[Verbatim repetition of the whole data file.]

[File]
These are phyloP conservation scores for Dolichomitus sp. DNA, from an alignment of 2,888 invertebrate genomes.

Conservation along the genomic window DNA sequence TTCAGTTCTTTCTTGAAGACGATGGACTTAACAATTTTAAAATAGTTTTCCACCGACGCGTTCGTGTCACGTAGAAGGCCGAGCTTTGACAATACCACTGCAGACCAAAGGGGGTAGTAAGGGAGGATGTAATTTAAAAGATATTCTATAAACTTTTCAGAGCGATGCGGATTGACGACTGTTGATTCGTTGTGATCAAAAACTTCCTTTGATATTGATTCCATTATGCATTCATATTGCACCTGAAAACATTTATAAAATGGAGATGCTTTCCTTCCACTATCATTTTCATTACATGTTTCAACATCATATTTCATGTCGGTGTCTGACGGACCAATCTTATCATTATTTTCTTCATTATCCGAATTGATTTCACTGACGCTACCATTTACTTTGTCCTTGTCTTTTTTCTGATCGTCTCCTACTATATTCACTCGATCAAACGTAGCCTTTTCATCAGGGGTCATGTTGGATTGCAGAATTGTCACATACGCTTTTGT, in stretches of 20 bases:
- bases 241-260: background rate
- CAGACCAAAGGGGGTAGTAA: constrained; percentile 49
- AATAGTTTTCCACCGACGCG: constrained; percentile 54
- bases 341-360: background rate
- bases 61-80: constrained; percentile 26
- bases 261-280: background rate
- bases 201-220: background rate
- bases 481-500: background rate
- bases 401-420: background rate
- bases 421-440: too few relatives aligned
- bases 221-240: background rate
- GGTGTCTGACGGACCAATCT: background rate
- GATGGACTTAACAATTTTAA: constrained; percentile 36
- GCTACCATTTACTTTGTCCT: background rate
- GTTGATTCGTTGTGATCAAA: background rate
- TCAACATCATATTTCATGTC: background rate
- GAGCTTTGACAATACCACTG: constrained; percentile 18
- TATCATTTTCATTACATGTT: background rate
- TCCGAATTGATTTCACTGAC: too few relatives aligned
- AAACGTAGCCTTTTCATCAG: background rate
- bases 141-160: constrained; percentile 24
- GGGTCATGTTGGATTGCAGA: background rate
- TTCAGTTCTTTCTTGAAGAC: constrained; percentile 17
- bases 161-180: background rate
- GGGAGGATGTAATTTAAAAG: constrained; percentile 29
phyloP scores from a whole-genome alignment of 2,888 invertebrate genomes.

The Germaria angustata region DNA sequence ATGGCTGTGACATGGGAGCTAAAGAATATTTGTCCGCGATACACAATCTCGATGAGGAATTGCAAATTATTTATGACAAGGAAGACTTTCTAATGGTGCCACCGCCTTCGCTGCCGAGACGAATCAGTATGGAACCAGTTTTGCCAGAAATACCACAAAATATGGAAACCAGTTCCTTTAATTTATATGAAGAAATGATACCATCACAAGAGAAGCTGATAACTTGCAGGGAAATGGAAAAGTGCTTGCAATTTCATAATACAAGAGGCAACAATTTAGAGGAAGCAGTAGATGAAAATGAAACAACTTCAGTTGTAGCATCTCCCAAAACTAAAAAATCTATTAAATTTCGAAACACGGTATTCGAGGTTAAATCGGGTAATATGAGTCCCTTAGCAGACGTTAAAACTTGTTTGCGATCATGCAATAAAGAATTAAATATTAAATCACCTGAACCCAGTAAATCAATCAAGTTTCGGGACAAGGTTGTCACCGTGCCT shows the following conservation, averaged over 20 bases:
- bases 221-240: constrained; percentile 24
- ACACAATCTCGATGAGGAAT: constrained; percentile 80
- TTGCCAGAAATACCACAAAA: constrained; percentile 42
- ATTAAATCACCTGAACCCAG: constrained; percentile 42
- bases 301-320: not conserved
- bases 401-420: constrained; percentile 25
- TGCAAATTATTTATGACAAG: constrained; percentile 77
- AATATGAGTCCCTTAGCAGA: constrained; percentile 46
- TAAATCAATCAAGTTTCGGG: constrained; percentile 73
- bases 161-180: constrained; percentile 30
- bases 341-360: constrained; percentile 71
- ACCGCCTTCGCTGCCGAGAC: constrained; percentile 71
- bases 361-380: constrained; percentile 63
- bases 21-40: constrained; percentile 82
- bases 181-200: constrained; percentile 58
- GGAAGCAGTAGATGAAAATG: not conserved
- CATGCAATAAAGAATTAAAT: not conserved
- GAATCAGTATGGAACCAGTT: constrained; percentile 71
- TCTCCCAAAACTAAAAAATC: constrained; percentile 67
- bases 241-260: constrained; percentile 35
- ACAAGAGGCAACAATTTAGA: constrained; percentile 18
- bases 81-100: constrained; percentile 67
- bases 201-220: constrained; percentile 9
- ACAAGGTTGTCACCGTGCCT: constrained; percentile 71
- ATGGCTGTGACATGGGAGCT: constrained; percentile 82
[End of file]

These are phyloP conservation scores for Dolichomitus sp. DNA, from an alignment of 2,888 invertebrate genomes.

Conservation along the genomic window DNA sequence TTCAGTTCTTTCTTGAAGACGATGGACTTAACAATTTTAAAATAGTTTTCCACCGACGCGTTCGTGTCACGTAGAAGGCCGAGCTTTGACAATACCACTGCAGACCAAAGGGGGTAGTAAGGGAGGATGTAATTTAAAAGATATTCTATAAACTTTTCAGAGCGATGCGGATTGACGACTGTTGATTCGTTGTGATCAAAAACTTCCTTTGATATTGATTCCATTATGCATTCATATTGCACCTGAAAACATTTATAAAATGGAGATGCTTTCCTTCCACTATCATTTTCATTACATGTTTCAACATCATATTTCATGTCGGTGTCTGACGGACCAATCTTATCATTATTTTCTTCATTATCCGAATTGATTTCACTGACGCTACCATTTACTTTGTCCTTGTCTTTTTTCTGATCGTCTCCTACTATATTCACTCGATCAAACGTAGCCTTTTCATCAGGGGTCATGTTGGATTGCAGAATTGTCACATACGCTTTTGT, in stretches of 20 bases:
- bases 241-260: background rate
- CAGACCAAAGGGGGTAGTAA: constrained; percentile 49
- AATAGTTTTCCACCGACGCG: constrained; percentile 54
- bases 341-360: background rate
- bases 61-80: constrained; percentile 26
- bases 261-280: background rate
- bases 201-220: background rate
- bases 481-500: background rate
- bases 401-420: background rate
- bases 421-440: too few relatives aligned
- bases 221-240: background rate
- GGTGTCTGACGGACCAATCT: background rate
- GATGGACTTAACAATTTTAA: constrained; percentile 36
- GCTACCATTTACTTTGTCCT: background rate
- GTTGATTCGTTGTGATCAAA: background rate
- TCAACATCATATTTCATGTC: background rate
- GAGCTTTGACAATACCACTG: constrained; percentile 18
- TATCATTTTCATTACATGTT: background rate
- TCCGAATTGATTTCACTGAC: too few relatives aligned
- AAACGTAGCCTTTTCATCAG: background rate
- bases 141-160: constrained; percentile 24
- GGGTCATGTTGGATTGCAGA: background rate
- TTCAGTTCTTTCTTGAAGAC: constrained; percentile 17
- bases 161-180: background rate
- GGGAGGATGTAATTTAAAAG: constrained; percentile 29
phyloP scores from a whole-genome alignment of 2,888 invertebrate genomes.

The Germaria angustata region DNA sequence ATGGCTGTGACATGGGAGCTAAAGAATATTTGTCCGCGATACACAATCTCGATGAGGAATTGCAAATTATTTATGACAAGGAAGACTTTCTAATGGTGCCACCGCCTTCGCTGCCGAGACGAATCAGTATGGAACCAGTTTTGCCAGAAATACCACAAAATATGGAAACCAGTTCCTTTAATTTATATGAAGAAATGATACCATCACAAGAGAAGCTGATAACTTGCAGGGAAATGGAAAAGTGCTTGCAATTTCATAATACAAGAGGCAACAATTTAGAGGAAGCAGTAGATGAAAATGAAACAACTTCAGTTGTAGCATCTCCCAAAACTAAAAAATCTATTAAATTTCGAAACACGGTATTCGAGGTTAAATCGGGTAATATGAGTCCCTTAGCAGACGTTAAAACTTGTTTGCGATCATGCAATAAAGAATTAAATATTAAATCACCTGAACCCAGTAAATCAATCAAGTTTCGGGACAAGGTTGTCACCGTGCCT shows the following conservation, averaged over 20 bases:
- bases 221-240: constrained; percentile 24
- ACACAATCTCGATGAGGAAT: constrained; percentile 80
- TTGCCAGAAATACCACAAAA: constrained; percentile 42
- ATTAAATCACCTGAACCCAG: constrained; percentile 42
- bases 301-320: not conserved
- bases 401-420: constrained; percentile 25
- TGCAAATTATTTATGACAAG: constrained; percentile 77
- AATATGAGTCCCTTAGCAGA: constrained; percentile 46
- TAAATCAATCAAGTTTCGGG: constrained; percentile 73
- bases 161-180: constrained; percentile 30
- bases 341-360: constrained; percentile 71
- ACCGCCTTCGCTGCCGAGAC: constrained; percentile 71
- bases 361-380: constrained; percentile 63
- bases 21-40: constrained; percentile 82
- bases 181-200: constrained; percentile 58
- GGAAGCAGTAGATGAAAATG: not conserved
- CATGCAATAAAGAATTAAAT: not conserved
- GAATCAGTATGGAACCAGTT: constrained; percentile 71
- TCTCCCAAAACTAAAAAATC: constrained; percentile 67
- bases 241-260: constrained; percentile 35
- ACAAGAGGCAACAATTTAGA: constrained; percentile 18
- bases 81-100: constrained; percentile 67
- bases 201-220: constrained; percentile 9
- ACAAGGTTGTCACCGTGCCT: constrained; percentile 71
- ATGGCTGTGACATGGGAGCT: constrained; percentile 82